Virginia Watson's early work was in archaeology, but later she pursued both archaeology and socio-cultural anthropology. She married James B. Watson, a cultural anthropologist, in 1943. During that year they went to Brazil, where Virginia Watson's work was primarily ethnographic among the Cayua Indians of Mato Grosso. On the trip returning from the field to Sao Paulo the Watsons stopped at the archaeological site of Ciudad Real del Guayra. From 1944 to 1945 Watson worked in the Cultural Relations Department of the American Consulate General in Sao Paulo, Brazil.
The Watsons made two trips to the Eastern Highlands of Papua New Guinea. The first, 1954-1955, was funded by the Ford Foundation. Watson focused on socio-cultural aspects of the Tairora and Agarabi groups, and her work resulted in the 1965 publication of her dissertation, "Agarabi Female Roles and Family Structure, a study of socio-cultural change." The Watsons' second Papua New Guinea trip was in 1963-1964. It was sponsored by the National Science Foundation and focused on the Tairora and Gadsup groups. For Virginia Watson, the second trip was partly connected to archaeological work previously carried out by J. David Cole. Due to illness, he was unable to analyze the mass of material (25,000 objects) that he had collected. Watson analyzed the material and produced publications, one of which was in collaboration with Cole.
Virginia Watson often held one or more part-time positions. As a graduate student in 1942, she was a part-time Lecturer in the Field Museum of Natural History, Chicago. On returning from Brazil, the Watsons moved to Oklahoma University in Norman for one year. There, Watson supervised archeology students in sorting and putting in order the university collection of artifacts as well as directing them in the field. From 1948 to 1953 Watson was a Lecturer at Washington University in St. Louis, Missouri, and she also directed students in field work. During the St. Louis years the Watsons spent two summers studying the Anglo-Spanish community in Colorado. From 1957 to 1963 she was a Lecturer at Seattle University and from 1961 to 1971 she was also an Occasional Lecturer at the University of Washington, Seattle. From 1969 to 1989 Watson held the position of Affiliate Curator at the Burke Museum, University of Washington. After she retired, Virginia Watson spent her winters in Florida and her summers in Boulder, Colorado.
Virginia Watson died in 2007.
Watson, Virgina Drew. "Curriculum vitae, 2001, For National Anthropological Archives." Virginia Drew Watson papers, National Anthropological Archives, Smithsonian Institution.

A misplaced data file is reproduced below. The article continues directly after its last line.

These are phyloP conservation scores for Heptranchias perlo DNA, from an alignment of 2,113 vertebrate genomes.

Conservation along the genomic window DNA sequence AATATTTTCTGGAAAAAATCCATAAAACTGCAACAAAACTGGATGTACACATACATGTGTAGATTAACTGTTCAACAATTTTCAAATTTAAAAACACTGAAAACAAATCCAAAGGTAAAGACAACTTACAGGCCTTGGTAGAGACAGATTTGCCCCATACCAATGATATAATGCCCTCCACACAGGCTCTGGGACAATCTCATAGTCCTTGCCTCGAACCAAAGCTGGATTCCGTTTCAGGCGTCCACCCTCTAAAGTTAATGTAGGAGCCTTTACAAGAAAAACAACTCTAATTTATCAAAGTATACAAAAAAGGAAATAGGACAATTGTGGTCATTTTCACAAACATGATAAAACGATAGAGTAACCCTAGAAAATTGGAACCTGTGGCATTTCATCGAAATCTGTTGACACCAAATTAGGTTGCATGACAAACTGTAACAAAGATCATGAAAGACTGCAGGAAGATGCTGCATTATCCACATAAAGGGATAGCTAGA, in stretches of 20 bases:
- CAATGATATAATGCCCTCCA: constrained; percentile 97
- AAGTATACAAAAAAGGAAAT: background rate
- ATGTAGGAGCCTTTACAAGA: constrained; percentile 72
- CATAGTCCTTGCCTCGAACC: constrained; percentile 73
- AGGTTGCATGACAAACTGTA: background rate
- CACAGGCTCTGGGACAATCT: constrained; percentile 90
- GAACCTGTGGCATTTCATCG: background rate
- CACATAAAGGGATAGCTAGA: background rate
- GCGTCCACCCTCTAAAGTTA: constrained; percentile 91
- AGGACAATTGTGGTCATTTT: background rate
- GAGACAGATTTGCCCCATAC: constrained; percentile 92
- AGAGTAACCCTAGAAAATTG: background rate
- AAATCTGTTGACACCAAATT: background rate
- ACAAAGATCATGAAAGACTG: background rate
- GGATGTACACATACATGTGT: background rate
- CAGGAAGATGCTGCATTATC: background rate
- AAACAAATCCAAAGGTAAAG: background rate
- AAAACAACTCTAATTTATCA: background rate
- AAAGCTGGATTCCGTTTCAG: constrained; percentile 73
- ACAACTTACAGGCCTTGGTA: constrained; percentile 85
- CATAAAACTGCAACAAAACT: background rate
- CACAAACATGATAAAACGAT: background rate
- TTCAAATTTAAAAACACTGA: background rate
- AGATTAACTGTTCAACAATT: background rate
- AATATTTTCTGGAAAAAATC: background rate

"James Watson III." Bangor Daily News, December 10, 2009.
1918 -- Born on June 17 in Tomah, Wisconsin
1940 -- Earned PhB in Sociology from University of Wisconsin-Madison
1942 -- Lecturer in archaeology at the Field Museum of Natural History, Chicago
1943 -- Earned AM from University of Chicago Married James B. Watson Field research of the Cayua Indians, Mato Grosso, Brazil
1944-1945 -- Worked in the Cultural Relations Department of the American Consulate General in Sao Paulo, Brazil
1947 -- Special Assistant Professor of Anthropology at the University of Oklahoma, Norman
1948-1953 -- Lecturer in anthropology and archaeology at Washington University in St. Louis
1949-1950 -- Field research of the Anglo-Spanish community, Del Norte, Colorado
1953-1955 -- First field research trip to the Eastern Highlands of Papua New Guinea
1957-1963 -- Lecturer in anthropology at Seattle University
1961-1971 -- Lecturer in anthropology at the University of Washington, Seattle
1963-1964 -- Second field research trip to the Eastern Highlands of Papua New Guinea
1965 -- Earned PhD from the University of Chicago Published dissertation: "Agarabi Female Roles and Family Structure, a study of socio-cultural change"
1969-1989 -- Affiliate Curator of Melanesian Archaeology at the Burke Museum of Natural History and Culture, University of Washington
2007 -- Died
The National Anthropological Archives also has the papers of Virginia D. Watson's husband, James Bennett Watson.
Virginia Drew Watson donated her papers to the National Anthropological Archives in 2002.
The Virginia Drew Watson papers are open for research.
Access to the Virginia Drew Watson papers requires and appointment.